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Rupee ends weaker despite yuan rally as oil companies, importers capture dollar dip

A man counts Indian currency notes inside a shop in Mumbai

By Jaspreet Kalra

MUMBAI (Reuters) - The Indian rupee ended weaker on Monday despite a rally in the Chinese yuan and a softer U.S. dollar as the domestic unit's strength was capped by dollar demand from oil companies and importers, traders said.

The rupee ended at 83.03, compared with 82.9450 in the previous session. The onshore Chinese yuan rallied by about 0.7% to 7.31 against the U.S. dollar, while the Thai baht led gains among other Asian currencies.

The dollar index fell 0.2% to 104.6 in Asia and Brent crude futures also softened slightly to $90.39 per barrel.

Although the yuan received a boost from a stronger yen, it rallied even further after China's foreign exchange self-regulatory body said it would resolutely fend off risks of the yuan weakening too much.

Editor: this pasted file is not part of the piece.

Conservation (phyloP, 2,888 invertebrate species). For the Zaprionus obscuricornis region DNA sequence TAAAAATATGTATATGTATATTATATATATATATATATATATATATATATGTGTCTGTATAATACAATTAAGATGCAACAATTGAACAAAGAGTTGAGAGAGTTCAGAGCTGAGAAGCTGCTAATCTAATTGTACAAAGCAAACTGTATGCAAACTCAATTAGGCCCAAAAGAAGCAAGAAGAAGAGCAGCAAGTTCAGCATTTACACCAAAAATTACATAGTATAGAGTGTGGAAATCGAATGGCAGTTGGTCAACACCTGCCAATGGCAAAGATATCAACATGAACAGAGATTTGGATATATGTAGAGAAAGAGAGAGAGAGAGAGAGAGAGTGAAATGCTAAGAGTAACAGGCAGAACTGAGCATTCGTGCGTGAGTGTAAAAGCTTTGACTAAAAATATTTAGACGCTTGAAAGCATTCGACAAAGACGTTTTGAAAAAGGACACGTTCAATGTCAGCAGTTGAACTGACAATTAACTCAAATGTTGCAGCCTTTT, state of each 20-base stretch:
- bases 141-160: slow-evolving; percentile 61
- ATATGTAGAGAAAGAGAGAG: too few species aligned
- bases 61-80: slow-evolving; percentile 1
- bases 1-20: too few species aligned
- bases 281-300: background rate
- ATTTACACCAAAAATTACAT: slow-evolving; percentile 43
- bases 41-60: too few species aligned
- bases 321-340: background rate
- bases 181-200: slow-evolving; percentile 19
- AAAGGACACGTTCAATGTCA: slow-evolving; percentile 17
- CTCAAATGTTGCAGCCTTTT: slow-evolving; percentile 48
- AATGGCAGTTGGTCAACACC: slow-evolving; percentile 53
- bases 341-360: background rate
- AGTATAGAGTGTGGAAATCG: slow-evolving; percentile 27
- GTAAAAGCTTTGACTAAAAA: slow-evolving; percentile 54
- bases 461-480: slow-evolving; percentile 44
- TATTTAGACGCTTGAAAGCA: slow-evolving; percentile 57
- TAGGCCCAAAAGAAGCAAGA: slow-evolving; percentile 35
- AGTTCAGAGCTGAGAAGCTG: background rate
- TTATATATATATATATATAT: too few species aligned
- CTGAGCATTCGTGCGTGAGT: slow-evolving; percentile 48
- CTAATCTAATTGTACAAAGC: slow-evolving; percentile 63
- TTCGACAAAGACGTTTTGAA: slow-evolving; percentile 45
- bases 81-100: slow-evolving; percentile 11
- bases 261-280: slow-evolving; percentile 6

Meanwhile, while the rupee weakened on Monday, India's benchmark Nifty 50 index hit an all-time high above 20,000.

"Fundamentally, people are long on the dollar," a foreign exchange trader at a state-run bank said.

The rupee presented attractive dollar buying levels for importers and fresh long USD/INR positions on Monday, the trader added. While the rupee rose to 82.8375 in morning trade, it subsequently shed much of its gains in the face sustained U.S. dollar demand.

"Over the rest of the week, the rupee should hold between 82.40-82.50 to 83.20," said Abhilash Koikarra, head of forex and rates at Nuvama Professional Clients Group.

India and the United States will release inflation data this week, but Koikarra expects the rupee to have a muted reaction to the domestic data, while the U.S. inflation print could be a notable trigger.

Any upside surprises on U.S. inflation could reinforce that U.S. policy rates are likely to stay elevated, hurting currencies like the rupee.

India's inflation rate is expected to remain above the Reserve Bank of India's upper tolerance band of 6% at least until October, according to a Reuters poll of economists.

(Reporting by Jaspreet Kalra; Editing by Sonia Cheema)